H.L. Mencken

The Smart Set/January, 1912

THE race of horses looked down, from a high peak, into two deep valleys at this last and greatest of Madison Square Garden horse shows. Down the slope of one valley stretched the generations dead and gone—generations leading back, by a hundred conquered blemishes and faults, to the barbarous Adam of the species, the forgotten stammvater of horses, with his three toes, his vulgar gait and his black innocence of currycombs. And down the slope of the other valley stretched the generations to come—perhaps distressingly few, certainly not many —with the ultimate, residual horse at the bottom, mounted absurdly upon his museum wires and gas pipes, his glass eyes pathetic and immovable, his atrophied muscles represented by laths and plaster, his hold filled with the awful garbage of upholstery. On the peak the horse of today—a perfect but a transitory animal—the tragedian of the brute creation—his doom sounded at the very moment of his supreme triumph.

How long will the horse last? Not long, you may be sure. How long did the falcon last after the blunderbuss set up shop in Falcon Street? Perhaps a century; perhaps less. We may well imagine some ancient falconer or other clinging sentimentally to the bird amid all the new barking of the guns. We may imagine him transmitting his hunkerous fanaticism to one of his sons and that son handing it on to his son. But here imagination halts. Soon there came a time of few falcons, and then a time of an odd and rare falcon here and there, a relic out of forgotten days, gaped at by the curious—and then, finally, a day of no falcons at all. Today, if you would learn about falcons, you must go to books. The bird itself is no more. Nor the wolf hound, save as a lonesome and archaic marvel, wifeless and sonless; nor the lion dog of the Babylonian kings; nor the staghound of the German barons; nor, for that matter, the spotted coach dog of day before yesterday.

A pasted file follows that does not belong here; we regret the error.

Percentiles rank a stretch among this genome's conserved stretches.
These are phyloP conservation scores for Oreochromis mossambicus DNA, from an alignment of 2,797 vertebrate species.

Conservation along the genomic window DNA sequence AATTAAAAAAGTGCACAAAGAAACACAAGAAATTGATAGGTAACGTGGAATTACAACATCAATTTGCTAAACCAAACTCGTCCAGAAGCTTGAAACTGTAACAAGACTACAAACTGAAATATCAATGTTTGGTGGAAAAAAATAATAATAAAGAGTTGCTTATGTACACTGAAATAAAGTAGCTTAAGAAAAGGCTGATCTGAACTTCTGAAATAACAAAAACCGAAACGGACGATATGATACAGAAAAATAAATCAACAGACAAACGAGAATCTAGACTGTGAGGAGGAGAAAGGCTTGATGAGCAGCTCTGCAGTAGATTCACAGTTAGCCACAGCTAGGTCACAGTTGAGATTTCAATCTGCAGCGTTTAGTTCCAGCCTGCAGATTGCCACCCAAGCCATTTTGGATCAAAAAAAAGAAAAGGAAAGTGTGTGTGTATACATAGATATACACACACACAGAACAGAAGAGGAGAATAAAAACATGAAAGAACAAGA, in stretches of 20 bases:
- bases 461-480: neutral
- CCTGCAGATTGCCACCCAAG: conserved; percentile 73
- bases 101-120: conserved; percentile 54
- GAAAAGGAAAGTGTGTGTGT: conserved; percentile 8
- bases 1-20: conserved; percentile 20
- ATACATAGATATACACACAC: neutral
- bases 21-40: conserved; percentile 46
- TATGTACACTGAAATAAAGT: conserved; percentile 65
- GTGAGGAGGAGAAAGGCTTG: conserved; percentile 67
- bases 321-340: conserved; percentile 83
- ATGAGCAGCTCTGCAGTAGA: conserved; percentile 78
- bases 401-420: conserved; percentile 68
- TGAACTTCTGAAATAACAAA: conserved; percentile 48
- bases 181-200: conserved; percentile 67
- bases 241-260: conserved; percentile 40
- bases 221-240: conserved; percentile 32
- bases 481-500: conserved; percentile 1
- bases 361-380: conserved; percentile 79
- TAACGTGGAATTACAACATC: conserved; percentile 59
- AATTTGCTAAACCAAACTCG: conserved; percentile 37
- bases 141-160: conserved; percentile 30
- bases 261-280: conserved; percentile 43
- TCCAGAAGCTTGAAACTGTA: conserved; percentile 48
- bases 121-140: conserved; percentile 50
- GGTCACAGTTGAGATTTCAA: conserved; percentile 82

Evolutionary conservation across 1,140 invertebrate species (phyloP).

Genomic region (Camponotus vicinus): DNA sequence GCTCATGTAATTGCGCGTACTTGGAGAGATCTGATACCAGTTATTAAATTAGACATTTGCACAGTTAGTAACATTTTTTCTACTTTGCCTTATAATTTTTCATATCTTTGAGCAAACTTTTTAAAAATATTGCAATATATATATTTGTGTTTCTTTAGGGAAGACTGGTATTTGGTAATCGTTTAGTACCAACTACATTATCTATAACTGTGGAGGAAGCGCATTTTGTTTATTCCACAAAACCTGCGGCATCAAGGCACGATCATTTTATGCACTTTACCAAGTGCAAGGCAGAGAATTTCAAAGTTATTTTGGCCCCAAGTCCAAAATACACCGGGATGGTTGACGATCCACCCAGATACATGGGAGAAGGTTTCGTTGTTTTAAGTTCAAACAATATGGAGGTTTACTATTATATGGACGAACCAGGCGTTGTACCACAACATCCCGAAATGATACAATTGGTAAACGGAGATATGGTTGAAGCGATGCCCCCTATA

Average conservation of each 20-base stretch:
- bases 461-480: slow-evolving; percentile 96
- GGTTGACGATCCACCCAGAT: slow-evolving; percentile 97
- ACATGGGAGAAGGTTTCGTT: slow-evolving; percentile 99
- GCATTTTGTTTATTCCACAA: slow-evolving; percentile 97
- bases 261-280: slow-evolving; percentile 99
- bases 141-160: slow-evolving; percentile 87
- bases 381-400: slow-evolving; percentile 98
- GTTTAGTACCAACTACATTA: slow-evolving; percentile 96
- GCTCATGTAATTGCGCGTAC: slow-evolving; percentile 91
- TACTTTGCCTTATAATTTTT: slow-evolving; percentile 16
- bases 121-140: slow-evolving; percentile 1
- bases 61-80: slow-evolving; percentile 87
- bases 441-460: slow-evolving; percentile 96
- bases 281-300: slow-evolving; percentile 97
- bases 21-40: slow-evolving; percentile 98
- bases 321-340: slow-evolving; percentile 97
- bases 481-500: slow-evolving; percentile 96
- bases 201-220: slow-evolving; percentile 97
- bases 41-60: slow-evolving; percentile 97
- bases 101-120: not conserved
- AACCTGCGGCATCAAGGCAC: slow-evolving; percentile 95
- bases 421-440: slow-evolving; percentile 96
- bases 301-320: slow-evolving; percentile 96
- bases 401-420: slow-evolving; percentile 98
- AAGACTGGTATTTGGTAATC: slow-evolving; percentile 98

But with the past and future of the horse let us have done. He enjoys today his regal present—a present of exquisite perfection—the last glorious statement of the horse theme before the coda begins. Never in all the world has any other animal climbed such giddy peaks of fitness, of efficiency, of razor-edged fineness—certainly not man! If anything was plain at the Garden, that thing was plain.